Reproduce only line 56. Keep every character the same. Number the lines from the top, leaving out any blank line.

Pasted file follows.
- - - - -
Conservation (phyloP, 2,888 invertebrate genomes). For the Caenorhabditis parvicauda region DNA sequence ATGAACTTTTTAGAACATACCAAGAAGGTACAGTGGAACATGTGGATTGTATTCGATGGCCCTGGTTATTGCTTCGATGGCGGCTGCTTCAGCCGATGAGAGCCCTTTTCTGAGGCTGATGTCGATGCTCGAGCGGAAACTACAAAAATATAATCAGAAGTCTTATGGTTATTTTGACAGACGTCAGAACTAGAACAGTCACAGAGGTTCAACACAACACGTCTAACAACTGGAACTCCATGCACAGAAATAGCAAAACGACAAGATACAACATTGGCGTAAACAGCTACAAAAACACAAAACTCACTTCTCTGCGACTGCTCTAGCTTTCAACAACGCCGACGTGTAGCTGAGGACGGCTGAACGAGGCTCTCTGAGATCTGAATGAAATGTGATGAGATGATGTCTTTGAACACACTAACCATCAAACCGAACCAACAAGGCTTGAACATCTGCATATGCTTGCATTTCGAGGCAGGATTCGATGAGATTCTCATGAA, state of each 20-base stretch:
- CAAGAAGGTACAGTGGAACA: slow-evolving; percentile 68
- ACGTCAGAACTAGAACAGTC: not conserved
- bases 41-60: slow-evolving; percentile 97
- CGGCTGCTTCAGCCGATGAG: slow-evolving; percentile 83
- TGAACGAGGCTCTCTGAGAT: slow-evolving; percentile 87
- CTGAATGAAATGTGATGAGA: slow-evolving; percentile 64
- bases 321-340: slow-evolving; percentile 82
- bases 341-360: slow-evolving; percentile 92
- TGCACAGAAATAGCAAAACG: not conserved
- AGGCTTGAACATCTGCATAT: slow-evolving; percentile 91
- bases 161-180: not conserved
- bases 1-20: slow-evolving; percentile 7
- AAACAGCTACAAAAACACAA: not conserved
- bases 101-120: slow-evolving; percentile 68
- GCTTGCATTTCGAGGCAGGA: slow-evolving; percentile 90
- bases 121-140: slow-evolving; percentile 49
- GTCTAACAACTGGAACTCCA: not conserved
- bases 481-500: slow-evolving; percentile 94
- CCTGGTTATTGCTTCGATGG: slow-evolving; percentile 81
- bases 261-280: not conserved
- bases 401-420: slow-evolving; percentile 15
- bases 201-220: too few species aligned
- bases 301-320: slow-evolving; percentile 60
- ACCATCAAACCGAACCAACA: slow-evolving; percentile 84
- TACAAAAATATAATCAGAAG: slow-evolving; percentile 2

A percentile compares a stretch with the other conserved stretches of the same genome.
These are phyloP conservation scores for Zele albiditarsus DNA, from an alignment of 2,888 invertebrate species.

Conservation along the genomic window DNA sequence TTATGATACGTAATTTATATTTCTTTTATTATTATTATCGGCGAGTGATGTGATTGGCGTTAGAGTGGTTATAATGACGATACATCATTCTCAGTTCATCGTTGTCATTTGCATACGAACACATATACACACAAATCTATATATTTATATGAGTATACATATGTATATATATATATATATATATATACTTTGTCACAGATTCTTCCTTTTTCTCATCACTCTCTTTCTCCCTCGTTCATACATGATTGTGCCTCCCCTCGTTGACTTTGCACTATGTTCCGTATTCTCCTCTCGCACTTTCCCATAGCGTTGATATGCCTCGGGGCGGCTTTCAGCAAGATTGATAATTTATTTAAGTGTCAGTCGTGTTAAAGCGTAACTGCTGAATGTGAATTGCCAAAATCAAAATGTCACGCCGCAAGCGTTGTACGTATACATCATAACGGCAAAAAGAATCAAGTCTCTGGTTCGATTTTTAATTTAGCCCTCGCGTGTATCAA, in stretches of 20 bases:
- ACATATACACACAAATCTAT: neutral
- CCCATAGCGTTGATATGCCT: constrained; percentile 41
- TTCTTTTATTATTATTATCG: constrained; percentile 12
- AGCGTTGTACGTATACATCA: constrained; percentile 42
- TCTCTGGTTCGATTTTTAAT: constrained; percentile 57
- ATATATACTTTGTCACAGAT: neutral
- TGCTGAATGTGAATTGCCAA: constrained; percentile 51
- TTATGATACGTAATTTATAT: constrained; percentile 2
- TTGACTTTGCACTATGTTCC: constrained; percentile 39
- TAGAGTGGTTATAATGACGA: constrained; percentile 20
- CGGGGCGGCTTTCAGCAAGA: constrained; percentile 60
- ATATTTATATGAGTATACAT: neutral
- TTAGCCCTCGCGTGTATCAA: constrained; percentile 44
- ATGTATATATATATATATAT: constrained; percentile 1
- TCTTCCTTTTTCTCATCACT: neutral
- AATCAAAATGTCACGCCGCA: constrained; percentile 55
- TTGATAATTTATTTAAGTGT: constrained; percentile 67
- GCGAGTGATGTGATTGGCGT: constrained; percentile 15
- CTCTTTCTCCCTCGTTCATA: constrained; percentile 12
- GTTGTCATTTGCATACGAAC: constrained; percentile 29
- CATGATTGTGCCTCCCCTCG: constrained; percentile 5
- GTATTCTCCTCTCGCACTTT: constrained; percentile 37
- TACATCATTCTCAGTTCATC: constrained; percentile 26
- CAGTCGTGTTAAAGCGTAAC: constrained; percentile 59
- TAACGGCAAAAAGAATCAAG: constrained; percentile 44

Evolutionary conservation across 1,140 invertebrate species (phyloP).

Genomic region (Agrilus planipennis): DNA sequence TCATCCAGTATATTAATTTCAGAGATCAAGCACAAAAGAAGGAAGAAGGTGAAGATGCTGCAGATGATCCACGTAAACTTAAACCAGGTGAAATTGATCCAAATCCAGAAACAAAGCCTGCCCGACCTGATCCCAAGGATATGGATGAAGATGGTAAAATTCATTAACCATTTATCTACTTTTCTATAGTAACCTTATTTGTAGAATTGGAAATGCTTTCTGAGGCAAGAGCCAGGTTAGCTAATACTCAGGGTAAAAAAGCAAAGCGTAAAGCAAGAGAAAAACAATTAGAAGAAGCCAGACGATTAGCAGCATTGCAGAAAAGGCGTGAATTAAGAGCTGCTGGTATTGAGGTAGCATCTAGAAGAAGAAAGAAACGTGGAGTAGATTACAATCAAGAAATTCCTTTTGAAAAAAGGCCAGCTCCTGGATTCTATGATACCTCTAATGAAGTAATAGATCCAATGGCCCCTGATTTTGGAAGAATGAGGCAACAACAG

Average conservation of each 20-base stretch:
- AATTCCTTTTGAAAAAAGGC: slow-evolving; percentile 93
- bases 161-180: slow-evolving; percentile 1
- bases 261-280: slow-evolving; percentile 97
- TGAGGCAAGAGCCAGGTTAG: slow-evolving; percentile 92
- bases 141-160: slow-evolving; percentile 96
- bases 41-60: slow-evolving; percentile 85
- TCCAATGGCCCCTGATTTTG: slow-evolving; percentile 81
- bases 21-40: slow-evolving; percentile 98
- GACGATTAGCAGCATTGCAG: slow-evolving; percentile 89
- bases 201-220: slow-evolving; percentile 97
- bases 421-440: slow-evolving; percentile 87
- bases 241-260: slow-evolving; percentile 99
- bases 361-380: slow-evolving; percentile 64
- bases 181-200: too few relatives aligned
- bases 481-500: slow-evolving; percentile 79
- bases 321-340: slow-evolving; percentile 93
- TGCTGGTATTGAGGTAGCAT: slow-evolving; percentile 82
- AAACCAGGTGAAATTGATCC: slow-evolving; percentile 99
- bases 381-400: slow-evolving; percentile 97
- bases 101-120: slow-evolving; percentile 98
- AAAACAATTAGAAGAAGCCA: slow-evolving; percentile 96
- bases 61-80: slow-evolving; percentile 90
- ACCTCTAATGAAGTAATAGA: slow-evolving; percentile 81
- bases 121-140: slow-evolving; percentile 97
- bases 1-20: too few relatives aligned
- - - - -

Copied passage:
Genomic region (Agrilus planipennis): DNA sequence TCATCCAGTATATTAATTTCAGAGATCAAGCACAAAAGAAGGAAGAAGGTGAAGATGCTGCAGATGATCCACGTAAACTTAAACCAGGTGAAATTGATCCAAATCCAGAAACAAAGCCTGCCCGACCTGATCCCAAGGATATGGATGAAGATGGTAAAATTCATTAACCATTTATCTACTTTTCTATAGTAACCTTATTTGTAGAATTGGAAATGCTTTCTGAGGCAAGAGCCAGGTTAGCTAATACTCAGGGTAAAAAAGCAAAGCGTAAAGCAAGAGAAAAACAATTAGAAGAAGCCAGACGATTAGCAGCATTGCAGAAAAGGCGTGAATTAAGAGCTGCTGGTATTGAGGTAGCATCTAGAAGAAGAAAGAAACGTGGAGTAGATTACAATCAAGAAATTCCTTTTGAAAAAAGGCCAGCTCCTGGATTCTATGATACCTCTAATGAAGTAATAGATCCAATGGCCCCTGATTTTGGAAGAATGAGGCAACAACAG